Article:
Body & Fitness

Why I’m returning to Everest to complete an ultra marathon

''Two days before the race, a lot of people died on the summit... It was incredibly sobering for everyone,'' says Kiwi runner Steph Marshall.
Steph Marshall

“I was one of those kids who would fake notes from their parents to get out of PE.

When I was about 16 – this is tragic – we had the option of either doing straight PE or health, or a combination. All the good-looking guys were in the first XV and were doing the pure PE, so that was my motivation to take that class.

Funnily enough, I then got a PE scholarship to Otago University, where I did a degree in human skeletal anatomy.

My post-grad degree is in human genetics, and I now work as an environmental scientist, studying the chemistry of our drinking water to ensure it’s safe for human consumption, which is a bit of a left turn.

I did my first Coast to Coast when I was 18.

My old man – Rob Marshall – had done it about 10 times, so the plan was to have a bit of a father-daughter thing going, and it went from there. I’d do the mountain run on the Friday and crew for Dad on the longest day on the Saturday.

I’ve come second a lot, but last year I won both the open women’s and my age group, and Dad took out his age group as well.

My mum Niki isn’t into racing – she’s a mountain biker – but she is great as support crew. She’s very good at waiting there with your protein shake or your energy bars!

Steph (above centre) became a convert to horse-riding and sport as a teenager, and last year won the Coast to Coast.

I saw the Tenzing Hillary Everest Marathon advertised a few years ago and just thought it would be epic.

It was a bit of a long shot because it’s quite an exclusive race. When everything started falling into place, it was like, ‘Oh my God, this is actually happening!’ All of a sudden it was quite scary.

There’s a half, full and ultra-marathon race, which is 60km and capped at 25 entrants. I was the only female in the ultra.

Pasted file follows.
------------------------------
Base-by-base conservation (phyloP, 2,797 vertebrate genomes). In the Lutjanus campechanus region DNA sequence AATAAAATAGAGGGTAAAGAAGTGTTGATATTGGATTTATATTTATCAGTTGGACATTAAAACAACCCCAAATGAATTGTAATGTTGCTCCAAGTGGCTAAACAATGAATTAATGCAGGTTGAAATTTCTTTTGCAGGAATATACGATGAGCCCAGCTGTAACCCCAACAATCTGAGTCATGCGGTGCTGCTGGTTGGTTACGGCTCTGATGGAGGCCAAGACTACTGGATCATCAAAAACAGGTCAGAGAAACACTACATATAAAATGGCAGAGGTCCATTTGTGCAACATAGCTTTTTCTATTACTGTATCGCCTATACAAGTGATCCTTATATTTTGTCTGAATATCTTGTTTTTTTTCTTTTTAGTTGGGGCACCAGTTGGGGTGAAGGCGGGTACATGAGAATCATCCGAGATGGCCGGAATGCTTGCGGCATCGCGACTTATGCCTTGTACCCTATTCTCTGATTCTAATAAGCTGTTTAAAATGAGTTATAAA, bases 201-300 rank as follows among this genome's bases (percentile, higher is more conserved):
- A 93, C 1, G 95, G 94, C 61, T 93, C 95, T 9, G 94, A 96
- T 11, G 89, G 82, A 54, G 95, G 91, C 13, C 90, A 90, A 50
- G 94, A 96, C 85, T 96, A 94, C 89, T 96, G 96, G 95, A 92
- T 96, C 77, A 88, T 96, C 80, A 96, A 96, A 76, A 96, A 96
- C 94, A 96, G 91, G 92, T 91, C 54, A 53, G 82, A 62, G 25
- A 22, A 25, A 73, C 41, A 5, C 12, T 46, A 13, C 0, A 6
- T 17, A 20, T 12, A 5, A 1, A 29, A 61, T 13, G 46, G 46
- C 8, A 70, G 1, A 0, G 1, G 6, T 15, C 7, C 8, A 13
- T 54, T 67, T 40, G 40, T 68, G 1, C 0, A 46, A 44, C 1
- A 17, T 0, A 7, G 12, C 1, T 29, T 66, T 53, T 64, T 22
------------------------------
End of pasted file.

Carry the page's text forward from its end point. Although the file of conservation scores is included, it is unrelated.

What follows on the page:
You arrive three weeks out from race day and trek up over that time to Base Camp, where the race starts. It was pretty much all walking – the terrain is challenging on its own, particularly when you get up around the 4500-5000m mark.

A lot of people got very, very bad altitude sickness – there were a lot of unwell people.

The race starts at 6am, from the Khumbu Icefall, so for the first 2km or 3km of the course you are just running on glacier ice.

You recognise where you are because you’ve trekked it on the way up, but at about 15km in, I took a wrong turn and ended up losing my footing as I headed down a quite steep yak track.

I picked myself up and got to the 24km mark, where you pick up a Sherpa who acts as a pacer and guide. We went back up the hill but on a different route. It was ridiculously steep.

I got another 7km – to around 4500m – and basically couldn’t breathe. The Sherpa said, ‘Your lips are turning blue, you’re getting no oxygen; you seriously need to consider your options.’

I wound up getting flown off to hospital, where they found I had torn and ruptured three ligaments in my back. I had so much adrenaline in my system when I fell, I hadn’t realised how bad it was. When it started hurting, it felt like someone was trying to stab me in the back.

I was absolutely beside myself.

This really sweet Nepali woman came down from the village and sat with me, holding my hand, while I cried like there was no tomorrow, waiting for the helicopter.

When she isn’t running, Steph unwinds at the horse stud she calls home at Clevedon, near Auckland.

Two days before the race, a lot of people died on the summit. We were sitting in the mess tent watching these body bags being flown off the mountain. It was incredibly sobering for everyone.

Knowing that that could have been the outcome had the Sherpa not been there… That’s been quite a reality check.

Irrespective of how the race went, the whole thing was just unbelievable and yes, life-changing.

I’ve travelled quite a lot, but predominantly in “developed” countries.

The Nepali have nothing – the kids play with stones because they don’t have toys, their houses are basically slate with a dirt floor, they burn yak poo to keep warm – yet they seem the happiest and most genuinely lovely and giving people.

They are unbelievably grateful for everything they have, and you come back here and everyone’s moaning about not having the latest iPhone. It seems outrageously pedestrian.

I’m now focused on my next race, the Taupo ultra-marathon in October, but I’m definitely going back to complete Everest next year.”

Related stories